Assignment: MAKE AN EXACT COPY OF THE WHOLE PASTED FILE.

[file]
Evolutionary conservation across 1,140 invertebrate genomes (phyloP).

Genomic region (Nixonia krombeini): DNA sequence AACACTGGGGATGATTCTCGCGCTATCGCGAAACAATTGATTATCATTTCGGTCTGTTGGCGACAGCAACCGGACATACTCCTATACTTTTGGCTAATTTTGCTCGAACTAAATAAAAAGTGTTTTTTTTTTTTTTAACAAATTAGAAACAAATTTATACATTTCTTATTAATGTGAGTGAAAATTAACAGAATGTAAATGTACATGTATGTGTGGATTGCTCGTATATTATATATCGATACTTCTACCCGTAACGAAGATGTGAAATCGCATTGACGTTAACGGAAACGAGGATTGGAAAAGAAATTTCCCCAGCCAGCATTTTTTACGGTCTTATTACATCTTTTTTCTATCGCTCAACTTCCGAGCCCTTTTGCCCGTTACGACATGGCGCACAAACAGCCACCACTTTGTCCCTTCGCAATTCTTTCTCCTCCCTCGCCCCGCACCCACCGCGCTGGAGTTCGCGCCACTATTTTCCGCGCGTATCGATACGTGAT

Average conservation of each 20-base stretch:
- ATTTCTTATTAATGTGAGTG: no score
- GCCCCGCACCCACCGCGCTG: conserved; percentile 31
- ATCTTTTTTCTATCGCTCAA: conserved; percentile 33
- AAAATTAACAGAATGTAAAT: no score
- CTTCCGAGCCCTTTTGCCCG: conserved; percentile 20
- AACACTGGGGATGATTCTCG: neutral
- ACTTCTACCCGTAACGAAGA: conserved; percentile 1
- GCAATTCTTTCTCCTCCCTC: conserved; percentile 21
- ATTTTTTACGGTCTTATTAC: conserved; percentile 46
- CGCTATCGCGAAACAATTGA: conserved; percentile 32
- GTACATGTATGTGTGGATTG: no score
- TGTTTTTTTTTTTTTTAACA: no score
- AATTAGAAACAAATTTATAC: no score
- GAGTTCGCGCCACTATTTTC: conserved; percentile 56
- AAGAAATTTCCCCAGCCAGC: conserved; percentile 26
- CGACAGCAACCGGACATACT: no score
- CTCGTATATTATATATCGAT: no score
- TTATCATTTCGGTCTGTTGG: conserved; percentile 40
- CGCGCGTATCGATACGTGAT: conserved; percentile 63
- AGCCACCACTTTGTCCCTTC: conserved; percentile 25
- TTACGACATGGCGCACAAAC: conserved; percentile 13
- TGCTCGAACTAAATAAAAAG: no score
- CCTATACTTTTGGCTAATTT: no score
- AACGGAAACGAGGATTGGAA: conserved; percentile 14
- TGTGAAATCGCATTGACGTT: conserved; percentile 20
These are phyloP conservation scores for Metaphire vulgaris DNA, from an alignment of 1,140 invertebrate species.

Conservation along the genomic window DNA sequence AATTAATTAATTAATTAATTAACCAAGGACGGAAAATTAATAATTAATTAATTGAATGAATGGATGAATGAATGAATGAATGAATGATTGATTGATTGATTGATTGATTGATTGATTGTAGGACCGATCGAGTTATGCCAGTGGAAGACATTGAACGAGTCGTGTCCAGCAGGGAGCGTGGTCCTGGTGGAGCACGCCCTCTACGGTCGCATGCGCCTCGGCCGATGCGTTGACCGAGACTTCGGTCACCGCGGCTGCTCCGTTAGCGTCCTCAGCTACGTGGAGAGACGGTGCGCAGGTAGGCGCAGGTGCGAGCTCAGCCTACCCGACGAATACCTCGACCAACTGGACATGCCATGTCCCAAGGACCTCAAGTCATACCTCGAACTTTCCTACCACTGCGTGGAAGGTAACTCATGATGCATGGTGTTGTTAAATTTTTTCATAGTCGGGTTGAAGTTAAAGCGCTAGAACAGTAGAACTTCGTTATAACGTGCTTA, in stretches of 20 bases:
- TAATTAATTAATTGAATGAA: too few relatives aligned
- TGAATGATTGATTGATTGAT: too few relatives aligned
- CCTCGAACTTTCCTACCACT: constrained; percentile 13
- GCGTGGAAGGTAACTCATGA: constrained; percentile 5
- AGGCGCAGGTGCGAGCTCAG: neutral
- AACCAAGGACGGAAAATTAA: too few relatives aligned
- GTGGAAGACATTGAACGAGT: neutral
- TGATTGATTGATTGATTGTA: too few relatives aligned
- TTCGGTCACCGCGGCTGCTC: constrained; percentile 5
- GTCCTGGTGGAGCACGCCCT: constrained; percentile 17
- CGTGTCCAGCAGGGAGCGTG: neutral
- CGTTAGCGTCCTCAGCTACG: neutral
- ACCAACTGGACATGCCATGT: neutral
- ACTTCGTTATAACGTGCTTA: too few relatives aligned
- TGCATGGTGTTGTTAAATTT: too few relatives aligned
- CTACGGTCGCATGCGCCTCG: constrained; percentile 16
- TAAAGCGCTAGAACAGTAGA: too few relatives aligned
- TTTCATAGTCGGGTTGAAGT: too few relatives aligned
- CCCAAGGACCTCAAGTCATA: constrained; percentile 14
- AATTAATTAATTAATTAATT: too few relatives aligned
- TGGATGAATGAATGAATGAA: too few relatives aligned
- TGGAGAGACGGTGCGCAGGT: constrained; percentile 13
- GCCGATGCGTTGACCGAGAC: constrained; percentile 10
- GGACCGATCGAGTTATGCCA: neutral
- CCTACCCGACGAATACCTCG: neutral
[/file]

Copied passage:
Evolutionary conservation across 1,140 invertebrate genomes (phyloP).

Genomic region (Nixonia krombeini): DNA sequence AACACTGGGGATGATTCTCGCGCTATCGCGAAACAATTGATTATCATTTCGGTCTGTTGGCGACAGCAACCGGACATACTCCTATACTTTTGGCTAATTTTGCTCGAACTAAATAAAAAGTGTTTTTTTTTTTTTTAACAAATTAGAAACAAATTTATACATTTCTTATTAATGTGAGTGAAAATTAACAGAATGTAAATGTACATGTATGTGTGGATTGCTCGTATATTATATATCGATACTTCTACCCGTAACGAAGATGTGAAATCGCATTGACGTTAACGGAAACGAGGATTGGAAAAGAAATTTCCCCAGCCAGCATTTTTTACGGTCTTATTACATCTTTTTTCTATCGCTCAACTTCCGAGCCCTTTTGCCCGTTACGACATGGCGCACAAACAGCCACCACTTTGTCCCTTCGCAATTCTTTCTCCTCCCTCGCCCCGCACCCACCGCGCTGGAGTTCGCGCCACTATTTTCCGCGCGTATCGATACGTGAT

Average conservation of each 20-base stretch:
- ATTTCTTATTAATGTGAGTG: no score
- GCCCCGCACCCACCGCGCTG: conserved; percentile 31
- ATCTTTTTTCTATCGCTCAA: conserved; percentile 33
- AAAATTAACAGAATGTAAAT: no score
- CTTCCGAGCCCTTTTGCCCG: conserved; percentile 20
- AACACTGGGGATGATTCTCG: neutral
- ACTTCTACCCGTAACGAAGA: conserved; percentile 1
- GCAATTCTTTCTCCTCCCTC: conserved; percentile 21
- ATTTTTTACGGTCTTATTAC: conserved; percentile 46
- CGCTATCGCGAAACAATTGA: conserved; percentile 32
- GTACATGTATGTGTGGATTG: no score
- TGTTTTTTTTTTTTTTAACA: no score
- AATTAGAAACAAATTTATAC: no score
- GAGTTCGCGCCACTATTTTC: conserved; percentile 56
- AAGAAATTTCCCCAGCCAGC: conserved; percentile 26
- CGACAGCAACCGGACATACT: no score
- CTCGTATATTATATATCGAT: no score
- TTATCATTTCGGTCTGTTGG: conserved; percentile 40
- CGCGCGTATCGATACGTGAT: conserved; percentile 63
- AGCCACCACTTTGTCCCTTC: conserved; percentile 25
- TTACGACATGGCGCACAAAC: conserved; percentile 13
- TGCTCGAACTAAATAAAAAG: no score
- CCTATACTTTTGGCTAATTT: no score
- AACGGAAACGAGGATTGGAA: conserved; percentile 14
- TGTGAAATCGCATTGACGTT: conserved; percentile 20
These are phyloP conservation scores for Metaphire vulgaris DNA, from an alignment of 1,140 invertebrate species.

Conservation along the genomic window DNA sequence AATTAATTAATTAATTAATTAACCAAGGACGGAAAATTAATAATTAATTAATTGAATGAATGGATGAATGAATGAATGAATGAATGATTGATTGATTGATTGATTGATTGATTGATTGTAGGACCGATCGAGTTATGCCAGTGGAAGACATTGAACGAGTCGTGTCCAGCAGGGAGCGTGGTCCTGGTGGAGCACGCCCTCTACGGTCGCATGCGCCTCGGCCGATGCGTTGACCGAGACTTCGGTCACCGCGGCTGCTCCGTTAGCGTCCTCAGCTACGTGGAGAGACGGTGCGCAGGTAGGCGCAGGTGCGAGCTCAGCCTACCCGACGAATACCTCGACCAACTGGACATGCCATGTCCCAAGGACCTCAAGTCATACCTCGAACTTTCCTACCACTGCGTGGAAGGTAACTCATGATGCATGGTGTTGTTAAATTTTTTCATAGTCGGGTTGAAGTTAAAGCGCTAGAACAGTAGAACTTCGTTATAACGTGCTTA, in stretches of 20 bases:
- TAATTAATTAATTGAATGAA: too few relatives aligned
- TGAATGATTGATTGATTGAT: too few relatives aligned
- CCTCGAACTTTCCTACCACT: constrained; percentile 13
- GCGTGGAAGGTAACTCATGA: constrained; percentile 5
- AGGCGCAGGTGCGAGCTCAG: neutral
- AACCAAGGACGGAAAATTAA: too few relatives aligned
- GTGGAAGACATTGAACGAGT: neutral
- TGATTGATTGATTGATTGTA: too few relatives aligned
- TTCGGTCACCGCGGCTGCTC: constrained; percentile 5
- GTCCTGGTGGAGCACGCCCT: constrained; percentile 17
- CGTGTCCAGCAGGGAGCGTG: neutral
- CGTTAGCGTCCTCAGCTACG: neutral
- ACCAACTGGACATGCCATGT: neutral
- ACTTCGTTATAACGTGCTTA: too few relatives aligned
- TGCATGGTGTTGTTAAATTT: too few relatives aligned
- CTACGGTCGCATGCGCCTCG: constrained; percentile 16
- TAAAGCGCTAGAACAGTAGA: too few relatives aligned
- TTTCATAGTCGGGTTGAAGT: too few relatives aligned
- CCCAAGGACCTCAAGTCATA: constrained; percentile 14
- AATTAATTAATTAATTAATT: too few relatives aligned
- TGGATGAATGAATGAATGAA: too few relatives aligned
- TGGAGAGACGGTGCGCAGGT: constrained; percentile 13
- GCCGATGCGTTGACCGAGAC: constrained; percentile 10
- GGACCGATCGAGTTATGCCA: neutral
- CCTACCCGACGAATACCTCG: neutral